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get farmworkers struggles of pesticides native reservations dealing with waste committees in opposed -- and lacking access to clean water. in 1987 we conduct the first national level study of uncontrolled hazardous waste sites and their proximity to various demographics. [video playing] since then environmental justice has had a major impact on the larger environmental movement and society. i would like to now highlight some of the president environmental injustice challenges that require action. first community of impacts are committed and asked her opportunity to take into account
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multiple forms of pollution and vulnerability that impact geographic communities. almost all systems treat polluters individually disregarding the impacts of industrial concentrations. this has. >> a major mismatch in terms of public health and regulatory policy. for example parts of long beach and los angeles there's an epidemic of childhood asthma which is due both to the logistics industry as well as individual factories. in california scholars have developed prototypes to begin considering impacts everything for individuals to identify the risk in a given place. such truths need to be refined and applied across the country. number two climate change in heat. we know that low income and communities of color are the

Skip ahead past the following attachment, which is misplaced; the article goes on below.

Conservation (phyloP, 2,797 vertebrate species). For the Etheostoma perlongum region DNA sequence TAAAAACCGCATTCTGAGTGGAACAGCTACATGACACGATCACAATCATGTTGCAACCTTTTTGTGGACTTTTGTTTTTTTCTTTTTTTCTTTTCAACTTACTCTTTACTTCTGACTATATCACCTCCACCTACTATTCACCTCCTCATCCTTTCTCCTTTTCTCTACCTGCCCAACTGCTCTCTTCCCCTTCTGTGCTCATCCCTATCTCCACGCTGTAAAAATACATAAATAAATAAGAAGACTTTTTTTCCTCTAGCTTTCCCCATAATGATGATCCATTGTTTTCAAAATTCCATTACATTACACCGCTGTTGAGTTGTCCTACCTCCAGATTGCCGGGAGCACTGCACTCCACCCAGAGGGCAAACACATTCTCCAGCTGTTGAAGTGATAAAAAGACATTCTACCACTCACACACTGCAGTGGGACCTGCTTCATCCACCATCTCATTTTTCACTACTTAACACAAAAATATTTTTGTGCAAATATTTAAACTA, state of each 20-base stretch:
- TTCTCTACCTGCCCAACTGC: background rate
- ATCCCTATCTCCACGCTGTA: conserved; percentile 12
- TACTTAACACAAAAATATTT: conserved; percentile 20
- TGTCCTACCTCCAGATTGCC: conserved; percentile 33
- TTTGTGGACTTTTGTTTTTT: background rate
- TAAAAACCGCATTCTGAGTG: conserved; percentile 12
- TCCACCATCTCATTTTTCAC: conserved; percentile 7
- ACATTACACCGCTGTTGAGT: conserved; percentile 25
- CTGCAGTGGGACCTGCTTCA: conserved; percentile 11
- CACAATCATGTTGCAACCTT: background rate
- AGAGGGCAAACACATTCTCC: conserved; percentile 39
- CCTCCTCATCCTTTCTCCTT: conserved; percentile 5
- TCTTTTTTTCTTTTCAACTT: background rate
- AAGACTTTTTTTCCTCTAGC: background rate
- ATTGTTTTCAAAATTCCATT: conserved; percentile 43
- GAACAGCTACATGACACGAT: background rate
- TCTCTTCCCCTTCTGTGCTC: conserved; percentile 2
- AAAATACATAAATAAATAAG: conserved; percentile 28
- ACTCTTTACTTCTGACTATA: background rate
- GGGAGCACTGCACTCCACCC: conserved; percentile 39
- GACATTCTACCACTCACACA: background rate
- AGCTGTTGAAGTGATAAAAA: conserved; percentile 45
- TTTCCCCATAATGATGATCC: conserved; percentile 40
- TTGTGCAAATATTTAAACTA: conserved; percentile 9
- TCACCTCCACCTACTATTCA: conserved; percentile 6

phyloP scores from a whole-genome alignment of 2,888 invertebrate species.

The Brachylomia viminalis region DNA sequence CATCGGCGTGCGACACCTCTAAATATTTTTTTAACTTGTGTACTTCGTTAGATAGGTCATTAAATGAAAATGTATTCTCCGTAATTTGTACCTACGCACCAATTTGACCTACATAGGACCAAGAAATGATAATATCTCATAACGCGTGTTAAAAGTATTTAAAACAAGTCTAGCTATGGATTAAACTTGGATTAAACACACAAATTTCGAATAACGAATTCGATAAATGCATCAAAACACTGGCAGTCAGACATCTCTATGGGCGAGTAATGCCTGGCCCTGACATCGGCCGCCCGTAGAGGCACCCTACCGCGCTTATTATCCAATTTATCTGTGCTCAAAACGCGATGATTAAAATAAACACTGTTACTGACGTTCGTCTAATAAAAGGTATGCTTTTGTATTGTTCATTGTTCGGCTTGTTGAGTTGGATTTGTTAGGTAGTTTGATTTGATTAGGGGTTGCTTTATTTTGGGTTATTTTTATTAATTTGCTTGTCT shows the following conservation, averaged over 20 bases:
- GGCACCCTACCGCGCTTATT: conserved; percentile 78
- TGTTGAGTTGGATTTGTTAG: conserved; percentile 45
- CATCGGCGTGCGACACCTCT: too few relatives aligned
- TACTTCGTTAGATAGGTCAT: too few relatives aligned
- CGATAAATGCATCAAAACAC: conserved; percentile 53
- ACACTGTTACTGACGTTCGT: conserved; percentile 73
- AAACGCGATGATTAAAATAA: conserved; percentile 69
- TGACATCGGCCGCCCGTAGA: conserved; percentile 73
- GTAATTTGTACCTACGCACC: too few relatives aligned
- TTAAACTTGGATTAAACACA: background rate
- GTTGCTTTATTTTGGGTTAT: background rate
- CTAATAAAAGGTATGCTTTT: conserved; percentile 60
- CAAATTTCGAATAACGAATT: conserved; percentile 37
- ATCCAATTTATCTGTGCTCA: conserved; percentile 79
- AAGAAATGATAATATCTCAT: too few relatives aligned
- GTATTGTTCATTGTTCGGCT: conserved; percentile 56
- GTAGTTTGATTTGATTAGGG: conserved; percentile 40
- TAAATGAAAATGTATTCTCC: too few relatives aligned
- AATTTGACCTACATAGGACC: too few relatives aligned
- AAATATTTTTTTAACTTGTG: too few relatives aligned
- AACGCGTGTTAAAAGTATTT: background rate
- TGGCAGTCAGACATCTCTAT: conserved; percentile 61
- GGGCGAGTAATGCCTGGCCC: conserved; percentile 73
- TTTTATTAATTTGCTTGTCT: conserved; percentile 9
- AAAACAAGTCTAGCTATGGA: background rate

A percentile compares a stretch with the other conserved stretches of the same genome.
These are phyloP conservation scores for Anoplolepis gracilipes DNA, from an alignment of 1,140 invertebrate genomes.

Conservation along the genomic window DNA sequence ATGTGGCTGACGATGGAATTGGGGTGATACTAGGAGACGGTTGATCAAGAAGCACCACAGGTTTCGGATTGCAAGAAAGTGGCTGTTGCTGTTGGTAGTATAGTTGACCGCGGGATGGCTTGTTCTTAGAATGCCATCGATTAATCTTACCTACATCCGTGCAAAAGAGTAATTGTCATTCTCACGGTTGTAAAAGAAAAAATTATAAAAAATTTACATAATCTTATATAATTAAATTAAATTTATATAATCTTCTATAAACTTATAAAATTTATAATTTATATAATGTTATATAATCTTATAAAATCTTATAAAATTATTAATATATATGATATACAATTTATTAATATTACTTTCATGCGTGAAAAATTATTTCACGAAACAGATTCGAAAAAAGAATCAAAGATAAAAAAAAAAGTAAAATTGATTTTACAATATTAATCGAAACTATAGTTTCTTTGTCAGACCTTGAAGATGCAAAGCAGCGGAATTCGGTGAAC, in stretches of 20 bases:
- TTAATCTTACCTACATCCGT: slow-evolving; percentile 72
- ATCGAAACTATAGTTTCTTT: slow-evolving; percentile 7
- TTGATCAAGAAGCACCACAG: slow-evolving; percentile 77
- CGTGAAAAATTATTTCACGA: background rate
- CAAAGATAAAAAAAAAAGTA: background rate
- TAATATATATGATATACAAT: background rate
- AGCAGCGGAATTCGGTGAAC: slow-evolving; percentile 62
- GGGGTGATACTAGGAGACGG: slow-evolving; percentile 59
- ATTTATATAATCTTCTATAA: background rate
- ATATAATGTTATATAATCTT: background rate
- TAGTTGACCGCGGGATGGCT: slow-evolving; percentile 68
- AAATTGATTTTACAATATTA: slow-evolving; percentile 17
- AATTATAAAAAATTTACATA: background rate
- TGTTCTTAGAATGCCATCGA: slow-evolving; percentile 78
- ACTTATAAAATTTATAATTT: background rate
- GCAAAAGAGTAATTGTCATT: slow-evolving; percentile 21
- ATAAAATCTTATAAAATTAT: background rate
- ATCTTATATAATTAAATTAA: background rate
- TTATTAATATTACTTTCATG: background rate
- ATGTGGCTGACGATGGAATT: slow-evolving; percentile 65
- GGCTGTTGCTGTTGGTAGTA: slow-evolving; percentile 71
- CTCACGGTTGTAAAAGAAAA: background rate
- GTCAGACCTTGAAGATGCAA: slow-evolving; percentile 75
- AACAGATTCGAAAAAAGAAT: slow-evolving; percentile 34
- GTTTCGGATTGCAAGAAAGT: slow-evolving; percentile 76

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most vulnerable to climate change. they are vulnerable because they have fewer resources and capacity to respond to heat cold drought and flooding. the end result is high levels of death and displacement. this past summer the temperature hit a record 118 degrees. that particular heatwave episode 118 people died in oregon. in other areas there are significant differences in the heat. some places tend to have more trees and shade which led to a 25-degree differential in temperature in parts of portland. in places like mississippi louisiana and south carolina it is the poorest that are most impacted as we saw in hurricane katrina as well as south carolina in 2015 as well as senator wicker's story as well.